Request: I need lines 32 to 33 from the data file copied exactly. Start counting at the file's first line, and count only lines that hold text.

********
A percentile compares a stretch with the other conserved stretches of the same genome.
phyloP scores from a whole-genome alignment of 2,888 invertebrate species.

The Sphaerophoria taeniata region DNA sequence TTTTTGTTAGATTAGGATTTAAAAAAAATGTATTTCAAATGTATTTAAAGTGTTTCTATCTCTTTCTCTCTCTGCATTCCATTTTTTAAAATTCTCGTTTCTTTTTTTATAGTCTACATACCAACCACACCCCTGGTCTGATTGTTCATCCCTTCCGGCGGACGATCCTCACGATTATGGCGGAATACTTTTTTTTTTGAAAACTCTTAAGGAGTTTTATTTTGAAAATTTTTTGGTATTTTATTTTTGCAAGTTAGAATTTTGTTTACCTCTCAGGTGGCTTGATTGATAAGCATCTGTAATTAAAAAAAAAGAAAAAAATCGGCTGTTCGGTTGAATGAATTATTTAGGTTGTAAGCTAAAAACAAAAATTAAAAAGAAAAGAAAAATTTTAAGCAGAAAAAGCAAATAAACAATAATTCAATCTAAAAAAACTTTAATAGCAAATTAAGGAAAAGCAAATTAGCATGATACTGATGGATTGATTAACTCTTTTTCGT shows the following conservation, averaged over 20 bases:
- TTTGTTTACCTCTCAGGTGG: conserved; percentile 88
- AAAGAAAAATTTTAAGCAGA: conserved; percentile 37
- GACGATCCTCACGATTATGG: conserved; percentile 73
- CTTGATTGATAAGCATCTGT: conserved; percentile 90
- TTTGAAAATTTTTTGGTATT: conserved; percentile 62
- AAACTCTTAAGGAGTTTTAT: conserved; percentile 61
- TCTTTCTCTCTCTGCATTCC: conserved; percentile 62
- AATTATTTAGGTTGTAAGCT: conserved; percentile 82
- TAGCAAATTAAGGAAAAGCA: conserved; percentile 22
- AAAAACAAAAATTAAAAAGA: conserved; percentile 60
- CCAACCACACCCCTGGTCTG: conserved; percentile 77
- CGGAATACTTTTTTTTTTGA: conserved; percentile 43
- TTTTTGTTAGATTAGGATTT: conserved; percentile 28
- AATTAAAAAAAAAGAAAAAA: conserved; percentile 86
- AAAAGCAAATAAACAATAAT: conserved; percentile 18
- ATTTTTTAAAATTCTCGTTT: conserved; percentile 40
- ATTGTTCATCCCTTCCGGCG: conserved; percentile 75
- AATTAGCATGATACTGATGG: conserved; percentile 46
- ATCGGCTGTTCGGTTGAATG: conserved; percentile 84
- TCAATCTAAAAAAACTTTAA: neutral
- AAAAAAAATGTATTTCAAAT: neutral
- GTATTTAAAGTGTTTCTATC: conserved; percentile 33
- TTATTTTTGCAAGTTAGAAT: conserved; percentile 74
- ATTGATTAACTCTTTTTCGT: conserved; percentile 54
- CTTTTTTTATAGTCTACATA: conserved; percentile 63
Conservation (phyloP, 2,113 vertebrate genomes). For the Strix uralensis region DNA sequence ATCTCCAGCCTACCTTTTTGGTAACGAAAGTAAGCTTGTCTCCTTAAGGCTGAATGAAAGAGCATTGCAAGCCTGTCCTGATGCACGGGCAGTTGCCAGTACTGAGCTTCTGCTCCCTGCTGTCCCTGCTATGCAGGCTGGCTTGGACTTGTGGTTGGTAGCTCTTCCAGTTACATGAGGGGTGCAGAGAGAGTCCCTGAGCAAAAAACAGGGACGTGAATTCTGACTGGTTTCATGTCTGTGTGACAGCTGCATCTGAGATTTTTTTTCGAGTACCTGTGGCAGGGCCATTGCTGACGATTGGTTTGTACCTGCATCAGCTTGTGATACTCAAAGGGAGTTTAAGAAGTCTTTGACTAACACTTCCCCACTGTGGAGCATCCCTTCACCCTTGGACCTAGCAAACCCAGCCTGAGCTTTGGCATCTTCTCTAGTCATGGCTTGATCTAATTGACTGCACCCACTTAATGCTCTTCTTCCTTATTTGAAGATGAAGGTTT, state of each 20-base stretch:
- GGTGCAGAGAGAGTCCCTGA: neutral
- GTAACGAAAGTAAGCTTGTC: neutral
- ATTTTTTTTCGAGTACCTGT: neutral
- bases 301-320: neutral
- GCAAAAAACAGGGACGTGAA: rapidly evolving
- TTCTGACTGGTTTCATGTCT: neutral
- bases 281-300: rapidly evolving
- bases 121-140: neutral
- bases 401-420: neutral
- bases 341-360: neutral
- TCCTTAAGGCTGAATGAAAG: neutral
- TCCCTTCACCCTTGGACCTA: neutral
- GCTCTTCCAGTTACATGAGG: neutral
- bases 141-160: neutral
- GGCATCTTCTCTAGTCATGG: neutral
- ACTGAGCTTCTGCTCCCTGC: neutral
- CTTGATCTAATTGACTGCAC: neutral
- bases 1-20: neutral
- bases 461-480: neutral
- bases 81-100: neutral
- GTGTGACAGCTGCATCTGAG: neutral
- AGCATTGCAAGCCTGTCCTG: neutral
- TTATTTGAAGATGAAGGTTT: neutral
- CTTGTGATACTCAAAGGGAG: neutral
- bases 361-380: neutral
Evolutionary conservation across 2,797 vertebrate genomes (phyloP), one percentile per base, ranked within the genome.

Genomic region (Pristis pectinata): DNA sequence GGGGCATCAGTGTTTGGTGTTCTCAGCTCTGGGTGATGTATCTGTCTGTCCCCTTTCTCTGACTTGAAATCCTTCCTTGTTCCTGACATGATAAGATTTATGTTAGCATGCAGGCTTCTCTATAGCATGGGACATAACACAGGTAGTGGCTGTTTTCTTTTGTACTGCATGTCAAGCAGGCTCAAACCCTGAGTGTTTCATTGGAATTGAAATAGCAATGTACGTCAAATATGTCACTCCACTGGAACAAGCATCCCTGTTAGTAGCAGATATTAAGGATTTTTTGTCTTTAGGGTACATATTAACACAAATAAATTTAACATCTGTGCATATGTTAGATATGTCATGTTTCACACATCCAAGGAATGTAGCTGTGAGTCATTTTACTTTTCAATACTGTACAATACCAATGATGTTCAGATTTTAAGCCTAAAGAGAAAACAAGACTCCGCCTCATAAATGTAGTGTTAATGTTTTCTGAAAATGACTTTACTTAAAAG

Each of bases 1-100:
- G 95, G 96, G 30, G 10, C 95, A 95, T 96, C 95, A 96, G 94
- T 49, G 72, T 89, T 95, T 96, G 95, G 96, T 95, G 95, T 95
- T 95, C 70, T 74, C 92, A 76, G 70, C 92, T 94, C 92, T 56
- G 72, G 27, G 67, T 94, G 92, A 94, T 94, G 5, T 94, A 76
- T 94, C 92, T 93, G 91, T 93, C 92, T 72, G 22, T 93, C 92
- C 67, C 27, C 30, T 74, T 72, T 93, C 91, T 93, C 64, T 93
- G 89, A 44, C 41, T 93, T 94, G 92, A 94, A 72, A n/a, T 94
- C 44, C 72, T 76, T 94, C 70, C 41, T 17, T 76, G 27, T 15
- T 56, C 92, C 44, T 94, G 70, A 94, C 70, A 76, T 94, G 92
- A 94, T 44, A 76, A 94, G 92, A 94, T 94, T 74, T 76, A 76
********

- ATTTTTTTTCGAGTACCTGT: neutral
- bases 301-320: neutral